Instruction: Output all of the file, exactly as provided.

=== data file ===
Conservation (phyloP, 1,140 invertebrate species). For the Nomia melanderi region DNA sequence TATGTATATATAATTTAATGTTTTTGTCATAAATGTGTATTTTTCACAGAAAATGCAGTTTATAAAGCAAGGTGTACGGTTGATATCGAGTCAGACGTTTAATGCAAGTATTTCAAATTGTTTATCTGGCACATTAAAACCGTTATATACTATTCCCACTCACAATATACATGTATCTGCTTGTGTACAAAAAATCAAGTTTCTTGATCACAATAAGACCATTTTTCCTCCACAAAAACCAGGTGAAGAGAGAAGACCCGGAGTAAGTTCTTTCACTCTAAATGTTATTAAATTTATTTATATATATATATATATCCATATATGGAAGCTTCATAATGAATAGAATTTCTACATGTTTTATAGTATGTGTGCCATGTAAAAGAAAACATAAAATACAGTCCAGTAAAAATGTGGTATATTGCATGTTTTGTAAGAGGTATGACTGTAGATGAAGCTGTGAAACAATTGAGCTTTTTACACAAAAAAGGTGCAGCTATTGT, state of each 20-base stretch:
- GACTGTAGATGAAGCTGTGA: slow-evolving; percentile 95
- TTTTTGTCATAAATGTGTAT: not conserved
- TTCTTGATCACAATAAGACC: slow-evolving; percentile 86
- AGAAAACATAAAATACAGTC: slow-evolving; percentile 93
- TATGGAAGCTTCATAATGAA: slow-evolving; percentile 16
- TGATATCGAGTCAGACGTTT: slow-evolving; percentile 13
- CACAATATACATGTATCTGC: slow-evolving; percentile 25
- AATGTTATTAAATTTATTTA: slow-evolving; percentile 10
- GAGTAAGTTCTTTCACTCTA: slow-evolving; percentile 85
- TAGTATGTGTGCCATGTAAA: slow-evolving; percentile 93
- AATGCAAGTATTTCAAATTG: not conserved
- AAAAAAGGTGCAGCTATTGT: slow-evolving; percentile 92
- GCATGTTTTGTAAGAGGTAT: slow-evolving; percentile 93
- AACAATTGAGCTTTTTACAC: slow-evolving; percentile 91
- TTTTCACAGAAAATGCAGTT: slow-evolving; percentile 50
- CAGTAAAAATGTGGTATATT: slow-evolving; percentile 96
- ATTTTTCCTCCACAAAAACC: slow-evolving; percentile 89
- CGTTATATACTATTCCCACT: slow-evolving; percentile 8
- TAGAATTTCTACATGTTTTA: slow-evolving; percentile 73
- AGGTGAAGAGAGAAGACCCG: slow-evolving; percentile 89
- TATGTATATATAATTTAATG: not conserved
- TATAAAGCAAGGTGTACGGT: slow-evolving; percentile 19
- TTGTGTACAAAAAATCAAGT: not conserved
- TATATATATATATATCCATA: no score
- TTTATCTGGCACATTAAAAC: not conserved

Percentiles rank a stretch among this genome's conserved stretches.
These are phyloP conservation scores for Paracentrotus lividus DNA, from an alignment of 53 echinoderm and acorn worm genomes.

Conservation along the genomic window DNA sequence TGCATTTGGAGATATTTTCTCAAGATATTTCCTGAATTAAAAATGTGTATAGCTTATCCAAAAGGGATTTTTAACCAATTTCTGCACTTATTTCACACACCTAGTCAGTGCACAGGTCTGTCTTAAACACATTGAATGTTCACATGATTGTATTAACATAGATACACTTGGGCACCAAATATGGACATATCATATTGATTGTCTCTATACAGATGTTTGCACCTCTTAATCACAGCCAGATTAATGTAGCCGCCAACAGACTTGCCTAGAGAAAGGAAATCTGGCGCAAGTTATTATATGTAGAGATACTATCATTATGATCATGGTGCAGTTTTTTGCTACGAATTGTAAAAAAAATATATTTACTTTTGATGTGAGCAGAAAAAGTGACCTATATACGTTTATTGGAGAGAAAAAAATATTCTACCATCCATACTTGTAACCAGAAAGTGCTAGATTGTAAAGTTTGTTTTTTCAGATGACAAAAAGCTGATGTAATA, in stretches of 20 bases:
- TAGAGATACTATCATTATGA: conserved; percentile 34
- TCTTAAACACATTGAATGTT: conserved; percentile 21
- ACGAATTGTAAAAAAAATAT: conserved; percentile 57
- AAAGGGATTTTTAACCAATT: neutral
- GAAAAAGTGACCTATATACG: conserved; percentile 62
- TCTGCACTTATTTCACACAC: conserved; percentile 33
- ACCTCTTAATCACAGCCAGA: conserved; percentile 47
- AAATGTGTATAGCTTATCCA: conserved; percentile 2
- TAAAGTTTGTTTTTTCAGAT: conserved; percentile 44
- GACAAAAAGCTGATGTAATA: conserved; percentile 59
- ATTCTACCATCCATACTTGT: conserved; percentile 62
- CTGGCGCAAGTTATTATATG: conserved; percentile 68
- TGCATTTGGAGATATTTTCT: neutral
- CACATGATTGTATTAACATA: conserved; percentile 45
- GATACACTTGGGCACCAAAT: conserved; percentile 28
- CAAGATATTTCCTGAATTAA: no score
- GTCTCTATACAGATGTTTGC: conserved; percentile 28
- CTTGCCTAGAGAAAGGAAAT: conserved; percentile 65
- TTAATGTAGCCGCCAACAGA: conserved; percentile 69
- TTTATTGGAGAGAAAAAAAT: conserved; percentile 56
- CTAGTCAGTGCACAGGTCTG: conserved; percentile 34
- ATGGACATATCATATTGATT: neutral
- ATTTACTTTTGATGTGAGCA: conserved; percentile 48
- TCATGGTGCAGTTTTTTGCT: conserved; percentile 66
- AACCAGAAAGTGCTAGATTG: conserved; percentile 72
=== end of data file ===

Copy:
Conservation (phyloP, 1,140 invertebrate species). For the Nomia melanderi region DNA sequence TATGTATATATAATTTAATGTTTTTGTCATAAATGTGTATTTTTCACAGAAAATGCAGTTTATAAAGCAAGGTGTACGGTTGATATCGAGTCAGACGTTTAATGCAAGTATTTCAAATTGTTTATCTGGCACATTAAAACCGTTATATACTATTCCCACTCACAATATACATGTATCTGCTTGTGTACAAAAAATCAAGTTTCTTGATCACAATAAGACCATTTTTCCTCCACAAAAACCAGGTGAAGAGAGAAGACCCGGAGTAAGTTCTTTCACTCTAAATGTTATTAAATTTATTTATATATATATATATATCCATATATGGAAGCTTCATAATGAATAGAATTTCTACATGTTTTATAGTATGTGTGCCATGTAAAAGAAAACATAAAATACAGTCCAGTAAAAATGTGGTATATTGCATGTTTTGTAAGAGGTATGACTGTAGATGAAGCTGTGAAACAATTGAGCTTTTTACACAAAAAAGGTGCAGCTATTGT, state of each 20-base stretch:
- GACTGTAGATGAAGCTGTGA: slow-evolving; percentile 95
- TTTTTGTCATAAATGTGTAT: not conserved
- TTCTTGATCACAATAAGACC: slow-evolving; percentile 86
- AGAAAACATAAAATACAGTC: slow-evolving; percentile 93
- TATGGAAGCTTCATAATGAA: slow-evolving; percentile 16
- TGATATCGAGTCAGACGTTT: slow-evolving; percentile 13
- CACAATATACATGTATCTGC: slow-evolving; percentile 25
- AATGTTATTAAATTTATTTA: slow-evolving; percentile 10
- GAGTAAGTTCTTTCACTCTA: slow-evolving; percentile 85
- TAGTATGTGTGCCATGTAAA: slow-evolving; percentile 93
- AATGCAAGTATTTCAAATTG: not conserved
- AAAAAAGGTGCAGCTATTGT: slow-evolving; percentile 92
- GCATGTTTTGTAAGAGGTAT: slow-evolving; percentile 93
- AACAATTGAGCTTTTTACAC: slow-evolving; percentile 91
- TTTTCACAGAAAATGCAGTT: slow-evolving; percentile 50
- CAGTAAAAATGTGGTATATT: slow-evolving; percentile 96
- ATTTTTCCTCCACAAAAACC: slow-evolving; percentile 89
- CGTTATATACTATTCCCACT: slow-evolving; percentile 8
- TAGAATTTCTACATGTTTTA: slow-evolving; percentile 73
- AGGTGAAGAGAGAAGACCCG: slow-evolving; percentile 89
- TATGTATATATAATTTAATG: not conserved
- TATAAAGCAAGGTGTACGGT: slow-evolving; percentile 19
- TTGTGTACAAAAAATCAAGT: not conserved
- TATATATATATATATCCATA: no score
- TTTATCTGGCACATTAAAAC: not conserved

Percentiles rank a stretch among this genome's conserved stretches.
These are phyloP conservation scores for Paracentrotus lividus DNA, from an alignment of 53 echinoderm and acorn worm genomes.

Conservation along the genomic window DNA sequence TGCATTTGGAGATATTTTCTCAAGATATTTCCTGAATTAAAAATGTGTATAGCTTATCCAAAAGGGATTTTTAACCAATTTCTGCACTTATTTCACACACCTAGTCAGTGCACAGGTCTGTCTTAAACACATTGAATGTTCACATGATTGTATTAACATAGATACACTTGGGCACCAAATATGGACATATCATATTGATTGTCTCTATACAGATGTTTGCACCTCTTAATCACAGCCAGATTAATGTAGCCGCCAACAGACTTGCCTAGAGAAAGGAAATCTGGCGCAAGTTATTATATGTAGAGATACTATCATTATGATCATGGTGCAGTTTTTTGCTACGAATTGTAAAAAAAATATATTTACTTTTGATGTGAGCAGAAAAAGTGACCTATATACGTTTATTGGAGAGAAAAAAATATTCTACCATCCATACTTGTAACCAGAAAGTGCTAGATTGTAAAGTTTGTTTTTTCAGATGACAAAAAGCTGATGTAATA, in stretches of 20 bases:
- TAGAGATACTATCATTATGA: conserved; percentile 34
- TCTTAAACACATTGAATGTT: conserved; percentile 21
- ACGAATTGTAAAAAAAATAT: conserved; percentile 57
- AAAGGGATTTTTAACCAATT: neutral
- GAAAAAGTGACCTATATACG: conserved; percentile 62
- TCTGCACTTATTTCACACAC: conserved; percentile 33
- ACCTCTTAATCACAGCCAGA: conserved; percentile 47
- AAATGTGTATAGCTTATCCA: conserved; percentile 2
- TAAAGTTTGTTTTTTCAGAT: conserved; percentile 44
- GACAAAAAGCTGATGTAATA: conserved; percentile 59
- ATTCTACCATCCATACTTGT: conserved; percentile 62
- CTGGCGCAAGTTATTATATG: conserved; percentile 68
- TGCATTTGGAGATATTTTCT: neutral
- CACATGATTGTATTAACATA: conserved; percentile 45
- GATACACTTGGGCACCAAAT: conserved; percentile 28
- CAAGATATTTCCTGAATTAA: no score
- GTCTCTATACAGATGTTTGC: conserved; percentile 28
- CTTGCCTAGAGAAAGGAAAT: conserved; percentile 65
- TTAATGTAGCCGCCAACAGA: conserved; percentile 69
- TTTATTGGAGAGAAAAAAAT: conserved; percentile 56
- CTAGTCAGTGCACAGGTCTG: conserved; percentile 34
- ATGGACATATCATATTGATT: neutral
- ATTTACTTTTGATGTGAGCA: conserved; percentile 48
- TCATGGTGCAGTTTTTTGCT: conserved; percentile 66
- AACCAGAAAGTGCTAGATTG: conserved; percentile 72